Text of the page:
National Aeronautics and Space Administration

Living With A Star

Targeted Research and Technology

Earthshine: Measurements and Simulations of the Earth's Reflectance

ROSES ID: NRA-03-OSS-01      Selection Year: 2004      

Program Element: Independent Investigation: LWS

Principal Investigator: Philip Goode

Affiliation(s): New Jersey Institute of Technology

Project Member(s):
Koonin, Steven Elliot COI California Institute of Technology
Palle, Enric COI Big Bear Solar Observatory
Montanes-Rodriguez, Pilar COI Big Bear Solar Observatory
Sebastian, Donald Authorizing Official New Jersey Institute of Technology


It is important to know the Sun's role in the apparent on-going global change in the Earth's climate. In this effort, one needs precise, globally integrated measures of relevant quantities extending over many years. To that end, we propose to continue observations, both photometrically and spectrally, and interpretation of the earthshine, which is sunlight reflected from the Earth and then retro-reflected from the Moon back to the earth. Proposed Scientific Objectives in the Earthshine Project: 1) We propose to continue our photometric observations of the earthshine from Big Bear Solar Observatory (BBSO), while expanding these observations to a global network. These data are critical in our efforts to determine the relationship between a varying terrestrial albedo and a variable Sun. For this, we need a precise determination of the reflection of the Earth in all directions, the Bond albedo. From a single site, we can reliably determine the Bond albedo as an annual average. The global network is essential here because our modeling has convinced us that we can determine precise monthly averages with it. Monthly averages enable us to make more precise comparisons with climate parameters and various measures of solar activity from sunspot number to galactic cosmic ray flux at the Earth. 2) We propose to improve our simulations to include more sophisticated models of the terrestrial scenes, while including more parameters for the cloud cover by using data from the International Satellite Cloud Climatology Project (ISCCP). An improved treatment of the clouds is required to improve our simulations. 3) We propose to sharpen and exploit the connection of the earthshine observations to cloud cover data from ISCCP, which will significantly improve our understanding of cloud cover data and aid our efforts to determine the connection between the solar output and the net sunlight reaching us on Earth (solar irradiance plus any indirect effects of irradiance and/or solar magnetism on the Earth's reflectance) . The ultimate goal is to learn the origin of the terrestrial signature of the solar cycle, and the usefulness of the sunspot number as a proxy for the net sunlight reaching Earth. 4) Finally, we propose to perform and interpret spectral observations of the earthshine in the visible and near infrared to study the variation of the atmosphere's greenhouse gas (water, carbon dioxide, methane, ?) content to understand the physical origin of the Earth's radiation budget variability. Here we also will probe the wavelength dependence of the Earth's albedo. In the near infrared where some greenhouse gasses have a strong signature, we propose to compare our observations with modelled spectra to reveal essential information about the abundance of greenhouse species in the atmosphere, providing temperatures, optical path lengths and column densities for each of them. These parameters are otherwise difficult to determine as a global average, in particular for water vapor, which is not a well-mixed gas. Further, we propose to monitor changes in the abundances of those species and the radiative properties of the atmosphere. These Earth-as-a-star observations can also provide complementary information to future NASA missions searching for extra-solar planets. In ''Astrophysics in 2001'' by Trimble and Aschwanden (2002), the authors remarked about our earthshine observations saying that this ''type of lunar-geo-solar observations is one of the rare interdisciplinary examples that naturally fulfills all requirements for NASA funding, for originality of astronomical research to direct benefits for humankind''.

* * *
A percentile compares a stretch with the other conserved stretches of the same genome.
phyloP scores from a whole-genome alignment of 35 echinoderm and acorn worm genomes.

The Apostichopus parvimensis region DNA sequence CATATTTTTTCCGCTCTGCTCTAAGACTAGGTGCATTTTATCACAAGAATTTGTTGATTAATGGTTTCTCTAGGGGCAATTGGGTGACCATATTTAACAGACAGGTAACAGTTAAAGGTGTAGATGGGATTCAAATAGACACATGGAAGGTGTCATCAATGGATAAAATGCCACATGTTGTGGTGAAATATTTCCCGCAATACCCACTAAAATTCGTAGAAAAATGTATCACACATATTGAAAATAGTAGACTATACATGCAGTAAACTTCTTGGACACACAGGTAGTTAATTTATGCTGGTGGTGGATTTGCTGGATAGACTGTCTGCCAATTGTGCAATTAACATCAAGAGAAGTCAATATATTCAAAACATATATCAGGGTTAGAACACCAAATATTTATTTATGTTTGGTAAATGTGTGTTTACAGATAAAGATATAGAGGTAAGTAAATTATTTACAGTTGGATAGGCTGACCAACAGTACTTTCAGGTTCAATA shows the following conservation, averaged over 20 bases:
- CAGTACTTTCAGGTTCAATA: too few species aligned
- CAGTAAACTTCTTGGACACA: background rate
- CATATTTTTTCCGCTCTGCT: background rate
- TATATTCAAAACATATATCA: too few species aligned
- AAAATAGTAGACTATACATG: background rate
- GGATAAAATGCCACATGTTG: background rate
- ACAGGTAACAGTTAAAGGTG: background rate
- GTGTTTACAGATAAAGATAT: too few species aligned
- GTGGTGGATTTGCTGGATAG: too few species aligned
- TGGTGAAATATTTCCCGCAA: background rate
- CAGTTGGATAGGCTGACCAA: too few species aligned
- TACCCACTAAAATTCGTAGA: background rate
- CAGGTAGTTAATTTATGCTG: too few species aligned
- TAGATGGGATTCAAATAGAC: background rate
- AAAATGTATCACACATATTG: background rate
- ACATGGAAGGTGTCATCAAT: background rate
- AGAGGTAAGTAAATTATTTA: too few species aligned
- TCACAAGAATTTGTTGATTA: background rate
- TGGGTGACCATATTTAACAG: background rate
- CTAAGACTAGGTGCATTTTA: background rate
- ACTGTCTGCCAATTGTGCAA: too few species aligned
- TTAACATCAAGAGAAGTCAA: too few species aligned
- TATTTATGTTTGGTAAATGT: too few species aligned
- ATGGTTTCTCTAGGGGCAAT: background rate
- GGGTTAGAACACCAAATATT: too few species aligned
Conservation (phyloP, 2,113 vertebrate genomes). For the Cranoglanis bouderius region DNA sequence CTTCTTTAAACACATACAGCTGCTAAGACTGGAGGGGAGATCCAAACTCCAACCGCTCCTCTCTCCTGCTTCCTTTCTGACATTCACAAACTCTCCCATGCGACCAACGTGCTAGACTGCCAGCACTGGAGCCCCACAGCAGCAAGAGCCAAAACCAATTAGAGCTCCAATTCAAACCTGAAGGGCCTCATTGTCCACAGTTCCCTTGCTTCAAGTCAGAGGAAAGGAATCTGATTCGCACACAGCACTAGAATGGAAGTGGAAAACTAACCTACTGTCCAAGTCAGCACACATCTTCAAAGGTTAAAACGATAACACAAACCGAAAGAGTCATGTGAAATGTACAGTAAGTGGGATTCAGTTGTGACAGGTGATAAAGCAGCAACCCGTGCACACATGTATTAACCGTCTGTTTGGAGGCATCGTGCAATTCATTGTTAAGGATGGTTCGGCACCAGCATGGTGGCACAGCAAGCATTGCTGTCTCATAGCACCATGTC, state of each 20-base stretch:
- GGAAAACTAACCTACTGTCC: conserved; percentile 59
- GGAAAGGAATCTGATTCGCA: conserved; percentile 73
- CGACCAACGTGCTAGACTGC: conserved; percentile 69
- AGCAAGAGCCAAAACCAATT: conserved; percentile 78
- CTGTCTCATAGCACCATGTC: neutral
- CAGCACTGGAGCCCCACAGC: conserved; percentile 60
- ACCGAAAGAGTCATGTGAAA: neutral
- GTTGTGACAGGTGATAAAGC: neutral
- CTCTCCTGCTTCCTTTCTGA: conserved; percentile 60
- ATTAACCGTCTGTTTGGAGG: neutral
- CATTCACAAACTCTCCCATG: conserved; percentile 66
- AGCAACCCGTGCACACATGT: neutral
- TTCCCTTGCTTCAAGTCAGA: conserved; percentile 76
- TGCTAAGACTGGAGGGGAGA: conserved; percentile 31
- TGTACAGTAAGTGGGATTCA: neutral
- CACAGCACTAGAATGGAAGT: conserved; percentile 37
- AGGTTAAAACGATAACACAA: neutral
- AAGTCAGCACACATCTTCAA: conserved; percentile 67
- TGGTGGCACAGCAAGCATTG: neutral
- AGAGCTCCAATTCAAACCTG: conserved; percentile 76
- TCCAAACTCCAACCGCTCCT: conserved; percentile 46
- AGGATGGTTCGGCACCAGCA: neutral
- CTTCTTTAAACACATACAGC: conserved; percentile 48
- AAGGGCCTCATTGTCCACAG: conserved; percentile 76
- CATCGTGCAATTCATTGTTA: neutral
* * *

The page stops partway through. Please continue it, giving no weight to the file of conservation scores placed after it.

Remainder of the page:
Performance YearReferenceInvestigation TypeActions
1Philip Goode / New Jersey Institute of Technology - Earthshi...
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1Pallé, E.; Montañés Rodriguez, P.; Goode, P. R.; ...
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1Pallé, E.; Goode, P. R.; Montañés-Rodriguez, P.; K...
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Performance YearReferenceActions
1Goode, P. R.; (2007), Solar Constant or Terrestrial Reflect...

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